Should a specific proportion of members be shared between base and derived classes?

I'm currently designing the classes for an application I'm writing for my coursework, and I have two classes that sound as if they should be a base-derived class pair, and do indeed share two member variables, and my problem is that they each have seven member variables and no operations.

The reason for the structure of these classes is that I am building a RSS reader and I intend to have these two classes hold data on the feeds. The first one will hold the data on the feed itself, for example the source url, the location of the rss.xml file on local storage, when the feed was last updated, etc. The second will hold information on the articles contained within the feed such as the publication date/time and an integer index based on the publication date that will be used to chronologically sort the articles.

class feed
    string title;
    string description;
    string feed_url;
    string local_location;
    string channel;
    bool feed_is_changed; // This is a flag that will be raised and lowered
      // when the feeds are being refreshed
    double last_updated; // The last update date/time will be converted to a
      //standardised double value

class feed_item
    string title;
    string description;
    double pub_time;
    double pub_time_in_sec; // I'm separating the seconds so they can be used
      // for a 'sub-index' when there are multiple feeds with the same pubtime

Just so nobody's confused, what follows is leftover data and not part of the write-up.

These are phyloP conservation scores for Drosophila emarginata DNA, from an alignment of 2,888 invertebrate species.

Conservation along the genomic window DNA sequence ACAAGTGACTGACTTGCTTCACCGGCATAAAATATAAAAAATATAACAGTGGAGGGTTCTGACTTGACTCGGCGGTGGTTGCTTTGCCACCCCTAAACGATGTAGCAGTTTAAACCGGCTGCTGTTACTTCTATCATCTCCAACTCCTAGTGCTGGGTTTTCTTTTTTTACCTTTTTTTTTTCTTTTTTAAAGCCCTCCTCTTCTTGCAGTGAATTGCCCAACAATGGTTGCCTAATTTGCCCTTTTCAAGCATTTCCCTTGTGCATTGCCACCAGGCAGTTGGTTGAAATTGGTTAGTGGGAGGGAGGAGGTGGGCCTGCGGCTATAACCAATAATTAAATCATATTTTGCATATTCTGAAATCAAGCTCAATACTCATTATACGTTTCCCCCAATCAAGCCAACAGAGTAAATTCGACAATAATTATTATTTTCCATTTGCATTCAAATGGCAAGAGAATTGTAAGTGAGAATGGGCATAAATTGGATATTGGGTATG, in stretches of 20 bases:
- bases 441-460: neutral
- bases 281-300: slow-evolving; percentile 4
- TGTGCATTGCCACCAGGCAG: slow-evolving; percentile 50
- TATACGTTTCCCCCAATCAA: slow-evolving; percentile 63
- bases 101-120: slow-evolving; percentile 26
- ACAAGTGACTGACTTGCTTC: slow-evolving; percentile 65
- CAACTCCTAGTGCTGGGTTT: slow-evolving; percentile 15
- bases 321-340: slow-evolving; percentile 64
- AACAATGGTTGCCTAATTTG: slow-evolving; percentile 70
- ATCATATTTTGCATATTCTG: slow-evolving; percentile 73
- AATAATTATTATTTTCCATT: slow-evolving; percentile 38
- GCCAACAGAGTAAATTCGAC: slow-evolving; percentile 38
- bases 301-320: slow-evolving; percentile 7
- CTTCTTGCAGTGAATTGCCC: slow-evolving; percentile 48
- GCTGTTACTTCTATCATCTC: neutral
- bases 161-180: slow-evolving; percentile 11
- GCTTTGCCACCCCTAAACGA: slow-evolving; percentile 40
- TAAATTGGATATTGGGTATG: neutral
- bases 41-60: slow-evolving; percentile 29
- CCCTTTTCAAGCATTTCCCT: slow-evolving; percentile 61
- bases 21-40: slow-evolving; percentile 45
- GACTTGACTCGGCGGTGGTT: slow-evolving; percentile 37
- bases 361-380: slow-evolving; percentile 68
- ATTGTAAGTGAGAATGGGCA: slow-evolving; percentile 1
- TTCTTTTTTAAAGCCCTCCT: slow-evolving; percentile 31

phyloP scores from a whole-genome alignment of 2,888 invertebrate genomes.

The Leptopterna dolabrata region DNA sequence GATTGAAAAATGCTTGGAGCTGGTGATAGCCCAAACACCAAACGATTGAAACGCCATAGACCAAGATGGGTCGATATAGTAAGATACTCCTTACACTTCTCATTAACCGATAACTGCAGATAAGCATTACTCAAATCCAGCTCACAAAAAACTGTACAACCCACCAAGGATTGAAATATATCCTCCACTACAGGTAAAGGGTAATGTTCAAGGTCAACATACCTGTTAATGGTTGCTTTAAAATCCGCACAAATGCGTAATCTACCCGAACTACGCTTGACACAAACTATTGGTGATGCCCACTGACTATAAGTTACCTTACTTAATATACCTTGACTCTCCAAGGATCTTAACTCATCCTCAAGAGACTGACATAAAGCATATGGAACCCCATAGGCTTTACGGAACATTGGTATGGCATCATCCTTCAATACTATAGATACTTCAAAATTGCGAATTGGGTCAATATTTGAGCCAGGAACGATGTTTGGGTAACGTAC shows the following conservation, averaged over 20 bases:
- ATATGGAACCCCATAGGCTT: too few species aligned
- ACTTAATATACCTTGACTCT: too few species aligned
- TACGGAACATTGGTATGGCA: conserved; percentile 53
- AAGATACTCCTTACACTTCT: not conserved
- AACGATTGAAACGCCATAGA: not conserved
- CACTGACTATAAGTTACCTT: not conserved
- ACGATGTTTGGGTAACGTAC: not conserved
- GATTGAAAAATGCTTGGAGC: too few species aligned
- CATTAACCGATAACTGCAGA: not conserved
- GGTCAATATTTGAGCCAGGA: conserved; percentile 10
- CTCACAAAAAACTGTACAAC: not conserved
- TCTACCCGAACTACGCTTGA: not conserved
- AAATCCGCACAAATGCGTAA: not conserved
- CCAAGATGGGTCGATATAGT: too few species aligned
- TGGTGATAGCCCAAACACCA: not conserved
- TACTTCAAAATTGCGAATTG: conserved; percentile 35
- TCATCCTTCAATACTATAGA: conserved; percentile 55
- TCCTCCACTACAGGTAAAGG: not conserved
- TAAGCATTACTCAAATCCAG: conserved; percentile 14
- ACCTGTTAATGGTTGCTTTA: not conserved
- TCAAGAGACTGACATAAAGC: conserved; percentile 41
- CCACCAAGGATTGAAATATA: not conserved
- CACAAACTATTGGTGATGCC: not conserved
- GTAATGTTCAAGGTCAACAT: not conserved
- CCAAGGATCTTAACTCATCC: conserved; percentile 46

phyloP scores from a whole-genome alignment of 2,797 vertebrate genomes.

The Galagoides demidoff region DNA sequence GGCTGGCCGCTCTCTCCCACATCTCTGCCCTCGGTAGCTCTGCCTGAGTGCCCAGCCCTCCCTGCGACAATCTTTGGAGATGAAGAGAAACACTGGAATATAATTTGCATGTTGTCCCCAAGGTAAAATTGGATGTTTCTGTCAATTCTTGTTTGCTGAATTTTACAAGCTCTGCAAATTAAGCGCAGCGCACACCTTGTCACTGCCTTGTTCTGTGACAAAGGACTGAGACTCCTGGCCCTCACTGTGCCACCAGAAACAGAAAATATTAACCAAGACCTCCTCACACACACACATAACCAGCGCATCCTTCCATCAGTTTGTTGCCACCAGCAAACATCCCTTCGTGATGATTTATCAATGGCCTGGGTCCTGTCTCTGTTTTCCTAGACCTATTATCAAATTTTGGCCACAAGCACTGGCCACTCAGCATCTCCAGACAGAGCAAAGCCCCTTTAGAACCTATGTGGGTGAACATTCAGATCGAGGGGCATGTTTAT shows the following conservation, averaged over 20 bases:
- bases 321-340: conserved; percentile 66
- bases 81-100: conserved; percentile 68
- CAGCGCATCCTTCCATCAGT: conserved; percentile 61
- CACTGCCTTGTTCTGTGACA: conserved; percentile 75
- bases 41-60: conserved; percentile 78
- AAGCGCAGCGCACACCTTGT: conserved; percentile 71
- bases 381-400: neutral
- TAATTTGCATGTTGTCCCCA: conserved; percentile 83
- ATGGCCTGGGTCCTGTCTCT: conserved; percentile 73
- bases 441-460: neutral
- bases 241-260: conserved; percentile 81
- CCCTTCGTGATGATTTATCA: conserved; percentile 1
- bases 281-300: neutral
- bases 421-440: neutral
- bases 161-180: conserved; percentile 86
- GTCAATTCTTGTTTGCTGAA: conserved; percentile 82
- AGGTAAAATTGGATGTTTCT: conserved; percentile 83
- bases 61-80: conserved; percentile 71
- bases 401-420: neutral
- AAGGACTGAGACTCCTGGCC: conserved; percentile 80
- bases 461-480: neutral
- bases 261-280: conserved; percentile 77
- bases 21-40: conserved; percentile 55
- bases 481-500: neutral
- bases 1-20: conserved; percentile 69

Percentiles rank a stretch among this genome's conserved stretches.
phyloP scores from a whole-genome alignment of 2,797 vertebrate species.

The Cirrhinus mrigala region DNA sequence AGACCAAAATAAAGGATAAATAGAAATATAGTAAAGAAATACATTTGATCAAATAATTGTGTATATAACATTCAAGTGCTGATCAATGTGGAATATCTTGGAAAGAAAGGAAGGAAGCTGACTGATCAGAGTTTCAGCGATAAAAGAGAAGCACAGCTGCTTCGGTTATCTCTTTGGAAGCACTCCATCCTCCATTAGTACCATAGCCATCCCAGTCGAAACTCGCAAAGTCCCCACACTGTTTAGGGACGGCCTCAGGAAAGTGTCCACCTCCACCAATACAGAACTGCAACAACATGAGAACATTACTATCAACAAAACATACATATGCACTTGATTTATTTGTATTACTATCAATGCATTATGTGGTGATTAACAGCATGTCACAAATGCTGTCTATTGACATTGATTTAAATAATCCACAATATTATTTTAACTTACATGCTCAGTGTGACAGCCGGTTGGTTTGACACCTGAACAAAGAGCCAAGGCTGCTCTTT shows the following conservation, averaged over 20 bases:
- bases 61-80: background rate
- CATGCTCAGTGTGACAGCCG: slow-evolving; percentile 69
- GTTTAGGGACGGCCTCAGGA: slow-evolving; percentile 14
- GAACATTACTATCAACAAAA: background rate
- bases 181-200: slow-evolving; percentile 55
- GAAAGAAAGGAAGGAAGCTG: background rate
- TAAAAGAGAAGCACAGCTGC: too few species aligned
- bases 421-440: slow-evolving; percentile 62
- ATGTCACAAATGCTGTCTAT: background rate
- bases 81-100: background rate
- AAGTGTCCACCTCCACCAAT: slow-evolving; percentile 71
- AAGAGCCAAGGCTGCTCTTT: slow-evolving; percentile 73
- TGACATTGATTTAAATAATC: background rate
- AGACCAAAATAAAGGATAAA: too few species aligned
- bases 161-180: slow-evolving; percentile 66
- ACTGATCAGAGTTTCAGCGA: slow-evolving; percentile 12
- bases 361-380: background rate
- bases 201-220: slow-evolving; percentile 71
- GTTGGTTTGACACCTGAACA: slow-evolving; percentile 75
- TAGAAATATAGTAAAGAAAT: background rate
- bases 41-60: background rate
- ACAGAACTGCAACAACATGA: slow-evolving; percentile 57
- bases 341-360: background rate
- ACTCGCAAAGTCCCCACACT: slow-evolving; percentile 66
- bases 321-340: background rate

// (there are restrictions on the data types we are allowed to use
      // (concocting work-arounds will aid in understanding, etc))
    double pub_date;
    int pub_year;
    int order_in_list; // The index that will be calculated from pub_time,
      // pub_date, etc

The above code is not complete, I'm currently only identifying variables and functions, and the private/public bits will come once they're finalised. As you can see from the above code, the only two variables that are being shared are title and description.

I'm not sure if it's worth making them an entity-base pair and just deactivating the five irrelevant variables, if it's more efficient to just make them completely separate classes, or if this is an entirely situational concern, and that it can be argued either way. My concerns are that the code may become difficult to both maintain and scale, but that there may be execution overhead inherent in one method or the other. Any thoughts and advice on this would be most appreciated.


A feed_item isn't a feed, so it fails the Liskov substitution principle and shouldn't be a subclass. I should check your ears — this pair of classes absolutely doesn't sound like they should be subclasses.

Occasionally (very, very occasionally) implementation inheritance is a good idea, but it's usually better done by extracting shared parts into a separate class and using it in both implementations. Here, it's absolutely a terrible idea — there's no great sharing of code, so the benefits are at best vague. Keep your code simple!

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